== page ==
Screen time. One of the perks and pitfalls of modern day parenthood. Yes, we get 25 to 90 minutes of relative peace and quiet, but we also have to make sure our kids are watching shows which reinforce our rules and values … and that they aren’t frakking annoying.
Here are my guidelines for evaluating shows and movies:
1. How does it represent women and girls?
For those unfamiliar with the Bechdel-Wallace test, it requires that a show have a minimum of two (named) female characters who talk to each other about something other than a man. It’s astounding how many shows and movies don’t pass this test.
In addition to how the number of female characters and what they talk about, I look for the types of women and girls shown. Are they well developed characters? Do they fall into stereotypical roles or archetypes?
2. Does it have a diverse cast?
I want my kids to see different cultures, races, backgrounds, and abilities celebrated, so I look for shows which help expose them to people who aren’t white folks from New England.
3. Do actions have consequences?
If the characters make poor decisions, misbehave, or willfully break rules (or laws), there needs to be some sort of repercussion.
4. Is there character development?
While most TV shows for kids follow the same basic plot in each episode, the characters still need to have an arc, i.e.: they have to change (get better or worse) over the course of the story.
5. Are the STEM elements accurate?
I don’t expect a show for kids to get into detailed explanations of physics, organic chemistry, or engineering, but the movements and reactions should be based on quality science. (Additional criteria: do women have careers in STEM fields?)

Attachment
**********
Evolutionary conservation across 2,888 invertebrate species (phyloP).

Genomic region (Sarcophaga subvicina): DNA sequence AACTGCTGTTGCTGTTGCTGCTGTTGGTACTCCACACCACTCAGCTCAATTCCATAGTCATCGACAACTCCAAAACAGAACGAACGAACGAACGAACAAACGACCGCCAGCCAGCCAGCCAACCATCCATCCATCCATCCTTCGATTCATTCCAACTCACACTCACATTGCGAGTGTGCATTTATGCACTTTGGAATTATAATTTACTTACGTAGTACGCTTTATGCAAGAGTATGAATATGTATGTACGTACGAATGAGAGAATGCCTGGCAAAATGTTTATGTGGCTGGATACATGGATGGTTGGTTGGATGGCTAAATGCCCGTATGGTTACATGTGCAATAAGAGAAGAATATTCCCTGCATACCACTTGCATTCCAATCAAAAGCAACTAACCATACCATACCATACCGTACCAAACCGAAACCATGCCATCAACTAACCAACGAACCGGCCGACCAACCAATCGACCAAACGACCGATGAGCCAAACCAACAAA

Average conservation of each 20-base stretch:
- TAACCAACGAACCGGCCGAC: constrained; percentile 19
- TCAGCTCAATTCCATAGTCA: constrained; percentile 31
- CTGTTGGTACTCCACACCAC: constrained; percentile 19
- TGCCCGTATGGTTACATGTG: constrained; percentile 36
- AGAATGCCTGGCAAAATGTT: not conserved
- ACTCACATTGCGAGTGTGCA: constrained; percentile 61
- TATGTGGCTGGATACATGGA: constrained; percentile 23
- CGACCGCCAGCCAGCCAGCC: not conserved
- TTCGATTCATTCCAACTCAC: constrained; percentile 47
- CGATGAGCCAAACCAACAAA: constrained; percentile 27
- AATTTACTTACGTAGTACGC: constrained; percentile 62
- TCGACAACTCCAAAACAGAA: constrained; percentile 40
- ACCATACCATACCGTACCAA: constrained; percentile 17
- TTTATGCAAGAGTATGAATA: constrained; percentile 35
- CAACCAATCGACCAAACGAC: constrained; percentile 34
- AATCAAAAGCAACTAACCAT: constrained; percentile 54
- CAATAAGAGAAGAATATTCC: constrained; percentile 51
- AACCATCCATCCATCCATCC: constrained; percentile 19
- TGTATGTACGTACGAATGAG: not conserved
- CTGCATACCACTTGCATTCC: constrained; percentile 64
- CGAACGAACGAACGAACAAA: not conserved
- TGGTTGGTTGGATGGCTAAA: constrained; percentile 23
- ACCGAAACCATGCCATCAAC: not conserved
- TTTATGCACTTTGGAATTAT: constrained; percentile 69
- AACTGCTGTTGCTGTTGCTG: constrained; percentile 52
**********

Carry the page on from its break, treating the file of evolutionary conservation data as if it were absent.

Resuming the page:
6. Do the characters/actors speak well?
One of my least favorite characters is Baby Bear on Sesame Street. He doesn’t pronounce things correctly, and no one bothers to correct him. I’d be fine with the affected speech if he saw a speech therapist (it’s always awesome to show kids that getting help is a good thing), and I have no problem with actors who have a speech impediment (again, it’s great to show kids diversity in all areas), but I do take issue with creating a character voice like that with no purpose for education.
7. Does it have quality animation (or camera work)?
If the animation is choppy, busy, or awkward (humans should still move like humans), then I’ll think twice about whether or not I’ll put it on.
8. Is the music well written?
If a show includes music as a main focus, it should have quality orchestration, lyrics, and performances.
9. Can I tolerate it?
There’s an x-factor with some shows. I won’t have any real reason to dislike it, aside from I find it annoying. Then there are the shows that I leave on even when my kids have fallen asleep or decided to do something else.
10. Do my kids like it?
Bottom line, a show doesn’t have to meet every guideline here if it’s fun. Yes, I want my kiddos to learn from everything, but I also want them to enjoy being kids. If they’re not interested in a show, it’s not worth trying to make them watch it – even if I think it’s the best thing since Mister Rogers.
Did I miss anything? What criteria do you use when picking shows for your kiddos?